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Mark Calcavecchia British Open Open Championship
Mark Calcavecchia and his caddie/wife Brenda made a good team Thursday in the first round of the 138h Open Championship. (Photo: Getty Images)

Despite balky back, Calcavecchia opens with promising 67

His back aching and his confidence not what you would call high, Mark Calcavecchia took advantage of perfect scoring conditions Thursday to card an encouraging 3-under 67 at Turnberry.

By Helen Ross, PGATOUR.COM Chief of Correspondents

TURNBERRY, Scotland -- The thought crossed his mind.

Mark Calcavecchia's 49-year-old back was being cranky again on Sunday as he played the 36-hole finale to the John Deere Classic. And if it ached that badly, did he really want to fly nine hours to play in the 138th Open Championship?

The answer was resounding yes. The remedy? Nothing a few over-the-counter painkillers and a couple of beers couldn't fix.

"The next thing you know we were landing," Calcavecchia said. "I felt pretty good on Monday."

The Open has always been Calcavecchia's favorite tournament. And judging from the way he played during the first round at Turnberry on Thursday, the American made the right choice in getting on that trans-Atlantic flight.

Calcavecchia, who was in the lead-off group at 6:30 a.m. local time, made four birdies and just one bogey to finish with a 3-under 67 that left him among the first-round leaders. He only found the hay once and flirted with a single bunker in that solid performance.

"The weather was perfect. It still is," Calcavecchia said. "There's no wind. The early doesn't bother me; I get up early no matter where I'm at or what country I'm in. I was ready to go at 5 o'clock.
   
"I played well. I hate to say Turnberry was easy, because it's a really hard course, but if you're going to shoot a good score out there, today was the day to do it or is the day to do it. So great start, for sure. I'm happy with it."

Calcavecchia, who won the Open at Royal Troon in 1989, is one of three somewhat long-in-the-tooth former champions in the mix on Thursday. Tom Watson, the 59-year-old who won the Open at Turnberry in 1977, owned the early clubhouse lead at 5 under, while Mark O'Meara, now 52 and the 1998 champ, matched Calc's 67.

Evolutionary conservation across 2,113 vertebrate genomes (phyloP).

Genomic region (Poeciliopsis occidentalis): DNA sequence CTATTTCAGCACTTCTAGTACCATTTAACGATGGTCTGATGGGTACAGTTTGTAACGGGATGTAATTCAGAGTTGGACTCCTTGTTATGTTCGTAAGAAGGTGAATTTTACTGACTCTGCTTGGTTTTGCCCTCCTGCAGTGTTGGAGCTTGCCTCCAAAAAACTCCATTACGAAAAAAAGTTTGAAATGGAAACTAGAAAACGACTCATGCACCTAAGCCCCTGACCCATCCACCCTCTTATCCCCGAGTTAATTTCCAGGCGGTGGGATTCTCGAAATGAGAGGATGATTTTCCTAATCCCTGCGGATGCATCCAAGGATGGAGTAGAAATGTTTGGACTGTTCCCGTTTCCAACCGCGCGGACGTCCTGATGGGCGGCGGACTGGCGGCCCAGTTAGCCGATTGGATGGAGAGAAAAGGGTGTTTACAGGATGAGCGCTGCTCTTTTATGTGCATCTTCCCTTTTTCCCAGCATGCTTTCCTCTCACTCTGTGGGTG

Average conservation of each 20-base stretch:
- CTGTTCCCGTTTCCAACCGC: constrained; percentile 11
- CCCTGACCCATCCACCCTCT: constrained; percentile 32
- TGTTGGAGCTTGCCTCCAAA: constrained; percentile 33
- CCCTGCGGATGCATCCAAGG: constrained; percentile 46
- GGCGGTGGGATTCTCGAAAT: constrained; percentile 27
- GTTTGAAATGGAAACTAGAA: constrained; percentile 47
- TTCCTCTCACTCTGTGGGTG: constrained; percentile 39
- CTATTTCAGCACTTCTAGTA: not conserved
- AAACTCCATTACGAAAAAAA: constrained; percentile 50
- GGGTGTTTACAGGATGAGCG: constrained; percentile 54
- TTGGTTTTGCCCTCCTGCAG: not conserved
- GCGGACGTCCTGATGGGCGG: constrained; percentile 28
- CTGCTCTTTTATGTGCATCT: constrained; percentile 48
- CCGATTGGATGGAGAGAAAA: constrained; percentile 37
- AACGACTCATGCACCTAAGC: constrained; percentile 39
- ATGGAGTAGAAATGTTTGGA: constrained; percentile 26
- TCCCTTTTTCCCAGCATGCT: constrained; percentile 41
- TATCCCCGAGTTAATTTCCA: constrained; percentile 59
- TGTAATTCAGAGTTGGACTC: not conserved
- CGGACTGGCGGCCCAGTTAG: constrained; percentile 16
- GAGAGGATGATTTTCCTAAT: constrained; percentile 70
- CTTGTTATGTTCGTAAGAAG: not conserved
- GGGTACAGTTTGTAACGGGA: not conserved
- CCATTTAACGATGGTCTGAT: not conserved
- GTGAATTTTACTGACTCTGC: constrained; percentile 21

"I don't think the course has anything to do with the fact that some of us old guys are playing well today," Calcavecchia said. "Tom Watson can obviously still play really well. And I had my moments. I'll be the first to admit I'm not as good as I used to be."

But Calcavecchia, who has won 13 PGA TOUR events -- including three since hitting the big 4-0 -- was in his prime back in 1989 when he beat Ernie Els and Wayne Grady in the Open's first aggregate playoff. He loves coming back to the UK and he plans to play in the championship until he's 60, the age at which former champs are no longer invited as competitors.

"It's just the atmosphere, the fans, the crowd, the stands (and) for lack of a better word, the unusual accommodations you end up with sometimes," Calcavecchia said. "I wouldn't want a steady diet of it, just like links golf. But it's fun. The beer is very tasty. All kinds of reasons."

Here's another -- the camaraderie. Earlier in the week, Calcavecchia found himself sitting in the Duel in the Sun Pub with a dozen or so other players, all having a few adult beverages and woofing down some bar food.

"You never see guys in the States," Calcavecchia said. "It's like if you do, it's by pure accident. So everybody sits around and yuks it up, and it's almost like I've become better friends with Lucas Glover and Boo Weekley and Matt Kuchar in the last three days ... than at home.

"So just a lot of different fun things about this week."

And what's one thing that would make this particular visit to Turnberry especially memorable? How about a win by Calcavecchia? He's not thinking that far ahead, though.

"My thoughts of winning have pretty much gone out the window as time goes by," acknowledged Calcavecchia, who turned 49 in June.

It's not that he doesn't believe in himself. Calcavecchia is just taking a wait and see approach to this week.

"I'll let you know in three days or two and a half days," he said. "I could (win). I could. It's highly unlikely, but when I'm here next year and the year after and the year after in my 50s ... I mean, does Mark O'Meara think he can win this tournament or does Tom Watson think he can win? I don't know, maybe they do. They're possibly mentally stronger than I am. But I certainly don't think about it on a Monday through Friday or Saturday.
   
"If I'm leading after Saturday, then, okay, you know. Evidently Greg Norman thought he could win last year, and he probably should have, as it turned out. But anything is possible."
 

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